- Approximately 6% answered that the person who performed the procedure did not have a cosmetology license, while nearly half of all respondents did not check whether the person did or did not have a cosmetology license.
- Just over 50% indicated that the risks of harm to one's health "were explained and fully understood," yet only about 40% were instructed to seek help at a medical facility if something was abnormal with their body or they felt strange.
- One in four people who underwent eyelash extension experienced something abnormal or felt strange.
- "Painful eyes/foreign object in eyes", "itchy eyes/eyelids", and "bloodshot eyes" were most common.
- Many of the people who experienced something abnormal or felt strange did so within two to three days of the procedure.
- Many people believed that the technique of the person performing the procedure was the cause (e.g. "adhesive got in eyes during the procedure," "adhesive touched eyes and/or eyelids," etc.).
- More than half of respondents did not inform the salon that they experienced something abnormal or felt strange.
Study of adhesives used in the procedure
NCAC studied composition and labeling of 15 brands of adhesive for use in salons (commercial-grade) available for purchase over the internet.
- The substance ethyl cyanoacrylate was detected in 14 of the 15 brands, and butyl cyanoacrylate detected in two of the 15 brands.
- Three of the 15 brands failed to list active ingredients anywhere on the container, package or included documentation.
Advice for Consumers
- Eyelash extension can harm your eyes and the area around them. Due caution should be exercised whenever undergoing the procedure.
- If you experience something abnormal with your eyes or the area around them, seek assistance at a medical facility immediately.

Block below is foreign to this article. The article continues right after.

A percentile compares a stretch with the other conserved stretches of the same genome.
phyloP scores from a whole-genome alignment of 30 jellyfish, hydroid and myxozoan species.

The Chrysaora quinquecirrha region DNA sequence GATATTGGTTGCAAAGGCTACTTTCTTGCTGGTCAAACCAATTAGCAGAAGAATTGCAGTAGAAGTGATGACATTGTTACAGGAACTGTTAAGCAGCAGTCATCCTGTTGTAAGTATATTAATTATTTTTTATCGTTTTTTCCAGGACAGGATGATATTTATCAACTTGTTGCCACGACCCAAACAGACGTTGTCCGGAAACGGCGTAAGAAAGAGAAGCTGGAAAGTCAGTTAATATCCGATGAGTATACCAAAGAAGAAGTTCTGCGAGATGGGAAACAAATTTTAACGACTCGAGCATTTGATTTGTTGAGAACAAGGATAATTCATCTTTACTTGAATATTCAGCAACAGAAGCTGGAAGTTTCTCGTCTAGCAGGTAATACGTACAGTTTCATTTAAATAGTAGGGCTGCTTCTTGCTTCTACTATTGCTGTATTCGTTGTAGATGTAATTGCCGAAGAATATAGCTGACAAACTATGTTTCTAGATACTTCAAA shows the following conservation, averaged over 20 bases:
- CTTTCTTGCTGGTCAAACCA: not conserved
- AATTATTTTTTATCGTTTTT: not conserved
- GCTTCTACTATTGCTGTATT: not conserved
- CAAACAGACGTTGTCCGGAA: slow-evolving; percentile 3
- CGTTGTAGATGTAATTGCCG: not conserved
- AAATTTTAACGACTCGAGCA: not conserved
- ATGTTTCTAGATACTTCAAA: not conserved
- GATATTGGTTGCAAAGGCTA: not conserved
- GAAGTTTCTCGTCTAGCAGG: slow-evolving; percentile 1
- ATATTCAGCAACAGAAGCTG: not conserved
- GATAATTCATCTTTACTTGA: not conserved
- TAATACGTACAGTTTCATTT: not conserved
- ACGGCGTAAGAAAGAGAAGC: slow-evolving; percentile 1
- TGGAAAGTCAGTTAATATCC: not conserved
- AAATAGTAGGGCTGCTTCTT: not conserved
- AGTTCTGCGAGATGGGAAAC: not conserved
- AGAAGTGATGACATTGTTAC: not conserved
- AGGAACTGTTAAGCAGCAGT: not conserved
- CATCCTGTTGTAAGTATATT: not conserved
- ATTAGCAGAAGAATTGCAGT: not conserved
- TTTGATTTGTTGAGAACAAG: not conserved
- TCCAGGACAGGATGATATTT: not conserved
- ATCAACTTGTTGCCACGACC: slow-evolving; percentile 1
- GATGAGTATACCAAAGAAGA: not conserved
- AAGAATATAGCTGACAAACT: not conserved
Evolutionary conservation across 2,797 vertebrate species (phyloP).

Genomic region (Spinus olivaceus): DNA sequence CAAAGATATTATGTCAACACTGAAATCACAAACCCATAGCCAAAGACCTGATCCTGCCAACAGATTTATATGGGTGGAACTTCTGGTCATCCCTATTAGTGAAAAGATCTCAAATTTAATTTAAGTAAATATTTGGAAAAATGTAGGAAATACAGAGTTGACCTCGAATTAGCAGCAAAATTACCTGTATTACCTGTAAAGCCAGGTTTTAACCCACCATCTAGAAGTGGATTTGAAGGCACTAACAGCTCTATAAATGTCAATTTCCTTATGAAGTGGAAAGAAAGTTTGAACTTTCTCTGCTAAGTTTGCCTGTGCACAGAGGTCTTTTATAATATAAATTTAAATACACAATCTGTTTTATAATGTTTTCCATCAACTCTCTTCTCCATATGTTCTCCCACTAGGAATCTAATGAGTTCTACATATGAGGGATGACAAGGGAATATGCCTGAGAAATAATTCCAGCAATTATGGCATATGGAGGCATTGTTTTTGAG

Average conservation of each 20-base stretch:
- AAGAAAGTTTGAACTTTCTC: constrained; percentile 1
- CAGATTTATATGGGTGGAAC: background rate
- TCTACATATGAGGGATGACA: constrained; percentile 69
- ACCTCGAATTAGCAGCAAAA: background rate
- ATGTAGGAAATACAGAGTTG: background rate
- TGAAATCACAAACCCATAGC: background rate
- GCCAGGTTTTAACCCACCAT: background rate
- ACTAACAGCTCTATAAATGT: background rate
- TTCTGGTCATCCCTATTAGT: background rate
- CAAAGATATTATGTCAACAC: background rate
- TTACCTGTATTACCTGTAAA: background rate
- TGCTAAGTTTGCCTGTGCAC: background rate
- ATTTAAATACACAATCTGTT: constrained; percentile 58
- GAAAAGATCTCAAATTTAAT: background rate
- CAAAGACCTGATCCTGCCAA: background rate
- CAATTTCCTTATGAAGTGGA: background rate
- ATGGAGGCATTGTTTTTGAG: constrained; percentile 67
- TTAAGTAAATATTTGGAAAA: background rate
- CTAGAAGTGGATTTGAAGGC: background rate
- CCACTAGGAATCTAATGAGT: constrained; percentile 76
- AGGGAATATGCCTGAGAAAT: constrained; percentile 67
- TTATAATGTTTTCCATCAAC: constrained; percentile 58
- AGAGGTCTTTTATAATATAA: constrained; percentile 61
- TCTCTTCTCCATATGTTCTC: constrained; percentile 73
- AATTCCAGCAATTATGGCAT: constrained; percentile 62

- If you are harmed as the result of an eyelash extension procedure, report it.
Request to the industry and businesses
- NCAC requests the relevant industry and businesses to develop safer adhesive for use for eyelash extension treatments and to disclose information on ingredients for adhesive so that in case of trouble they can find out the cause.
- NCAC requests the relevant industry and businesses to confirm each customer if the eyelash extension treatment is acceptable for him/her and to give clear and adequate explanation on risks including health damages. In addition, NCAC requests them to inform customers that they should seek help at a medical facility if something was abnormal with their body or they felt strange during or after the procedure.
- NCAC requests the relevant industry and businesses to promptly and steadily foster cosmetologists with technique and knowledge on eyelash extension.
Request to the government
- NCAC requests the government to consider countermeasures to ensure safety of adhesive for use for eyelash extension treatments.
- NCAC requests the government to urge the industry again to promptly foster cosmetologists with technique and knowledge on eyelash extension as well as to thoroughly instruct the industry to provide users with information on risks including health damages.
- According to the inquiries and complaints, some salons and beauticians might violate the Cosmetologists Act. NCAC requests the government to continue the survey as well as to instruct problematic businesses.
Voices from the industry
We seriously take to heart the details of harmful incidents and the request for safety of adhesive.
Main ingredients for the adhesive examined are ethyl cyanoacrylate and butyl cyanoacrylate, which are in high demand as adhesive ingredients. Nonetheless, we as a manufacturer should seriously take the fact that troubles over adhesives have not decreased and need to provide safer products.
In order to decrease troubles, we think it is essential to establish a rule among a kind of manufacturers association, such as Matsuren, which we are affiliated with. It would not be possible for just one company to decrease these troubles.
Moreover, we think that proper technical treatments and explanation of risks during counseling can considerably decrease troubles.
As a company developing products and running a technical school, we would like to further enhance reaching out cosmetologists by providing information and holding technical seminars.
Tecnico Inc.(the second response)
We have read the released document "The never-ending safety hazards of eyelash extension treatments" and seriously take to heart the details of harmful incidents and the request for safety of adhesive.
Our company has been a member of Matsuren, a Japanese federation of eyelash extension manufacturers, and follows the following standard:
- Do not sell adhesive mainly composed of "methyl" cyanoacrylate
- Primary skin irritation test
- Formaldehyde test
- Labeling of ingredients for the adhesives, retaining safety data sheet (SDS) in Japanese.